The interpretations of the items ranged from strongly agree to strongly disagree [Table 3]. The data from the Likert-type scale items are presented in [Table 4] in descending mean scores. Based on the mean scores, 61.4% of the respondents answered strongly agree that clinical practice guidelines promote referral to CR while 54.8% agree that they generally refer patients to CR. About 65.9% agree that reimbursement policies are a financial disincentive to CR referral. There were 74.2% who agreed that their department generally refers patients to CR as standard care while 74.7% agree that they prefer to manage the patient's secondary prevention by themselves. With regard to knowledge of their colleagues referral to CR, familiarity with CR sites in their area or outside their area, handling of CR referral by another healthcare professional, use of patient education materials, and regarding self-prescription of exercise regimen, most responses were on the neutral side of the scale. Finally, 95.7% of the respondents disagree that female patients generally do not like to exercise, 95.4% disagree that it is inconvenient to make a referral to CR, 99.6% disagree that the available CR is of poor quality, and 99.7% disagree that they have had a bad experience with a CR program.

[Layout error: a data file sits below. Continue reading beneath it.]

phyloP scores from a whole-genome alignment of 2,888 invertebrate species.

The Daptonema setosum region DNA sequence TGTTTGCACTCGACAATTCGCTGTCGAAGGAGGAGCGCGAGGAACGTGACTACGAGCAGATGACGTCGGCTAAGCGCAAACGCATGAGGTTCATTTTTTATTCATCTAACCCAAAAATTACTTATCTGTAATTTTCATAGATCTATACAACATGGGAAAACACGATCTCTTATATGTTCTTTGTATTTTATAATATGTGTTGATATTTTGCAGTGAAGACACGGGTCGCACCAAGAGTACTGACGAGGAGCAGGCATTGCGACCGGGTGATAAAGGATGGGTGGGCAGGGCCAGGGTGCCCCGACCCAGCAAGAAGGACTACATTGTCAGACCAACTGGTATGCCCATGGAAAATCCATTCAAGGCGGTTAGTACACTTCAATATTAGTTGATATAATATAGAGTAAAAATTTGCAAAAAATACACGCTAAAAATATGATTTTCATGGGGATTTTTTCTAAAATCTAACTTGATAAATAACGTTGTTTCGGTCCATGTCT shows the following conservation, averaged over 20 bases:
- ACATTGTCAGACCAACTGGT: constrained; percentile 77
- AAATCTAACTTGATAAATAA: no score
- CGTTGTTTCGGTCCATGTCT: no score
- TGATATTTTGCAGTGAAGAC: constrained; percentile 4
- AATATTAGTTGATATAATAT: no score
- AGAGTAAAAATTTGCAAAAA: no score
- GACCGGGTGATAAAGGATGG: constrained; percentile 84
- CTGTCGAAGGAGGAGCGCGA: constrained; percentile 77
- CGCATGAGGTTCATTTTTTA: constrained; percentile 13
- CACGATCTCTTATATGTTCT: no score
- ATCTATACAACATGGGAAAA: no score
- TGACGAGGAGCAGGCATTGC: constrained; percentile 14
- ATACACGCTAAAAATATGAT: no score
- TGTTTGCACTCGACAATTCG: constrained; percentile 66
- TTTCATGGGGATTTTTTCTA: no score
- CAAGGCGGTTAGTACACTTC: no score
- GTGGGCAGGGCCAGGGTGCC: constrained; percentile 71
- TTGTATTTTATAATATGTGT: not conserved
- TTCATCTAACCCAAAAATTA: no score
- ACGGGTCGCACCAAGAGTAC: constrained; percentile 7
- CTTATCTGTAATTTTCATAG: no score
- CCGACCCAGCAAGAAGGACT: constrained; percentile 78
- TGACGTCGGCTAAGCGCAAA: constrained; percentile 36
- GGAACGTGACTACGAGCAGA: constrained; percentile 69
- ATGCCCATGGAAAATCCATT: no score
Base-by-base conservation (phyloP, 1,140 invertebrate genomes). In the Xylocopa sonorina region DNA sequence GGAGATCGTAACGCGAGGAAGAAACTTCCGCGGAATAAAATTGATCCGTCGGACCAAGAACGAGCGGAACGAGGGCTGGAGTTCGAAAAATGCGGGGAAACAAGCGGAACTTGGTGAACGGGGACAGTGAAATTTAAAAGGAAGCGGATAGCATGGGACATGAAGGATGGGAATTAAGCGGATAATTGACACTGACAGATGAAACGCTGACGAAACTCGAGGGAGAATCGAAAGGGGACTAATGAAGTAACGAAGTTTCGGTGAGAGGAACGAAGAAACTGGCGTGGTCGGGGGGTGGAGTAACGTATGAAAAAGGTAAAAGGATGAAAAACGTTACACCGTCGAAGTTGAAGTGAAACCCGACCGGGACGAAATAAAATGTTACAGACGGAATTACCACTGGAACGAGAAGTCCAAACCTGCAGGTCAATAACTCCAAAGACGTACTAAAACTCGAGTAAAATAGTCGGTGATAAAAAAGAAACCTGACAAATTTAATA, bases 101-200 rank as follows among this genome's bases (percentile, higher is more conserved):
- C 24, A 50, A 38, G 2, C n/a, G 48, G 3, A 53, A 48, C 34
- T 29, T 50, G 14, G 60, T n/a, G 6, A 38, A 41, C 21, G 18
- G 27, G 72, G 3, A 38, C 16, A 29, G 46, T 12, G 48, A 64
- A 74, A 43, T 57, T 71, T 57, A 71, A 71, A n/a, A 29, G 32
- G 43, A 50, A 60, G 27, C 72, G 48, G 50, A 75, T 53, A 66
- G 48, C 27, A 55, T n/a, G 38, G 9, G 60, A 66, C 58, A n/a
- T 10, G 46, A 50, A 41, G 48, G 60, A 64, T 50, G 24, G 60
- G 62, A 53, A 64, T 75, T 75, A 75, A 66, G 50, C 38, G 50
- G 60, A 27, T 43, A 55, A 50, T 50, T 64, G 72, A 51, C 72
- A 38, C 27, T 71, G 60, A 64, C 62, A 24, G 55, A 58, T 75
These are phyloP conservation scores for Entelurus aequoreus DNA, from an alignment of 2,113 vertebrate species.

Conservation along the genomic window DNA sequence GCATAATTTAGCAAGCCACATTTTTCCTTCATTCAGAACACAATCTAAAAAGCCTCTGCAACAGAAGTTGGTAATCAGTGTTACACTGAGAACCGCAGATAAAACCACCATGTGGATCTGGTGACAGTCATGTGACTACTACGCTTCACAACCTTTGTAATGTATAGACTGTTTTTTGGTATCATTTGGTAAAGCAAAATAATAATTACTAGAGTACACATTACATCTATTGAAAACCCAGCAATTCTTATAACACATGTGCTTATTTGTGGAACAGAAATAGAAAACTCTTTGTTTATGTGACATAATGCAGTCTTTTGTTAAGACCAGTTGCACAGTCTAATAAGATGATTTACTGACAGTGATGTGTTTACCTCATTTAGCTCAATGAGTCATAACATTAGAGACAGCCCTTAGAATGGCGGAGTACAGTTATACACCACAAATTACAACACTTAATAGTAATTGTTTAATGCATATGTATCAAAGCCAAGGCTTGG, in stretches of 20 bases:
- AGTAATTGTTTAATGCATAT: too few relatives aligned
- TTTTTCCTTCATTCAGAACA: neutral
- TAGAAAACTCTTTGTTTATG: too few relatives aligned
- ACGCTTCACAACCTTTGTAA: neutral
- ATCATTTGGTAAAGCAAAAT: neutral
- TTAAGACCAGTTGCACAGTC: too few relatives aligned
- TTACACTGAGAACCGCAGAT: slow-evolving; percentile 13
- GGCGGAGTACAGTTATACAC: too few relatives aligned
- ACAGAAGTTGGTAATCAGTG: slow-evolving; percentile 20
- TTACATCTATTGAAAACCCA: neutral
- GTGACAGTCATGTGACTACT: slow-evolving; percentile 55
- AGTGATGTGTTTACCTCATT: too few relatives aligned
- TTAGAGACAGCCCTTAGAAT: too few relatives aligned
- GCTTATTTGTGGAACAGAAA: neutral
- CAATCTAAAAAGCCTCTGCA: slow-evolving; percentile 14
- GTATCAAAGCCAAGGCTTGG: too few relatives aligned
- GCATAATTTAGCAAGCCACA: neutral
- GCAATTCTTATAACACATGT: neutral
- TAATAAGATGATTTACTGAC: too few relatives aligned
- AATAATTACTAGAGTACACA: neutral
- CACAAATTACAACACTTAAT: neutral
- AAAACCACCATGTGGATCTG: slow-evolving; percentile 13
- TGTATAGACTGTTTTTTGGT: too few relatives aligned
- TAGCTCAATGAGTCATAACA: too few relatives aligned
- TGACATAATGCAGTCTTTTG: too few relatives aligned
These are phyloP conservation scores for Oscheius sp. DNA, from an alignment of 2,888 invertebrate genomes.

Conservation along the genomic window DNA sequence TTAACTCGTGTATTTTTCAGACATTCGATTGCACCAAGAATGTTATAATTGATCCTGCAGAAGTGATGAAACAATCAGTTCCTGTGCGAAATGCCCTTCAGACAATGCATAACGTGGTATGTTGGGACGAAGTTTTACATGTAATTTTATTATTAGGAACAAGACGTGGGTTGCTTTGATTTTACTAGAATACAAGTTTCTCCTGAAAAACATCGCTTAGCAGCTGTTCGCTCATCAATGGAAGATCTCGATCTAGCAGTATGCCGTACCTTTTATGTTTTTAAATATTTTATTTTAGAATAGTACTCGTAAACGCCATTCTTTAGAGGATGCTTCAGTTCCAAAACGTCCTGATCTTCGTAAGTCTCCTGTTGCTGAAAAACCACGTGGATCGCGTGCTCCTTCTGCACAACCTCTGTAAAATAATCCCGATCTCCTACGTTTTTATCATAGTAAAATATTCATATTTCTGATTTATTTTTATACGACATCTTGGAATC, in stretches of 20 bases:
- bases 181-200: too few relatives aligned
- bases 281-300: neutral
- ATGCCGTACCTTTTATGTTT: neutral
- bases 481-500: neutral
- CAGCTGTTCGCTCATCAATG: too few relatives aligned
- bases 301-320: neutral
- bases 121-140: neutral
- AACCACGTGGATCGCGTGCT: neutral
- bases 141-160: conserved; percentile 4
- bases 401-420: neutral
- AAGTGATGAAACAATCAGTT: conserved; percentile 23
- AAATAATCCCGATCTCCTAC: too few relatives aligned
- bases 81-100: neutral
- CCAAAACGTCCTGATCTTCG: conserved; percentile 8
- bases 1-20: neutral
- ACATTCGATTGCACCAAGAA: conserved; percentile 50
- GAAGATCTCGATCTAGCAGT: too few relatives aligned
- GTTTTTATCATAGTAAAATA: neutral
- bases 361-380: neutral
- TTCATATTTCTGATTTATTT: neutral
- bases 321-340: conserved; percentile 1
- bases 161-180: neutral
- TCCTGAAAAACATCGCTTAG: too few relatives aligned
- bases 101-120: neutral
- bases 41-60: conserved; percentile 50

|Table 4: Descending mean scores and standard deviations of physicians' attitudes toward cardiac rehabilitation referral |
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| Discussion|| |
Despite the established benefits of CR, referral rates remain suboptimal. In the PHC, a national cardiology referral center in the Philippines, it is estimated that <30% of all eligible patients are referred. While the reasons are multifactorial involving patient, provider, and system levels, physician endorsement and failure of physicians to refer have been known as a key factor affecting patient participation in CR.  In particular, physician referral at the time of discharge is a powerful predictor of CR attendance.  Thus, it is prudent to study physician perceptions and attitudes which could affect their referral practices.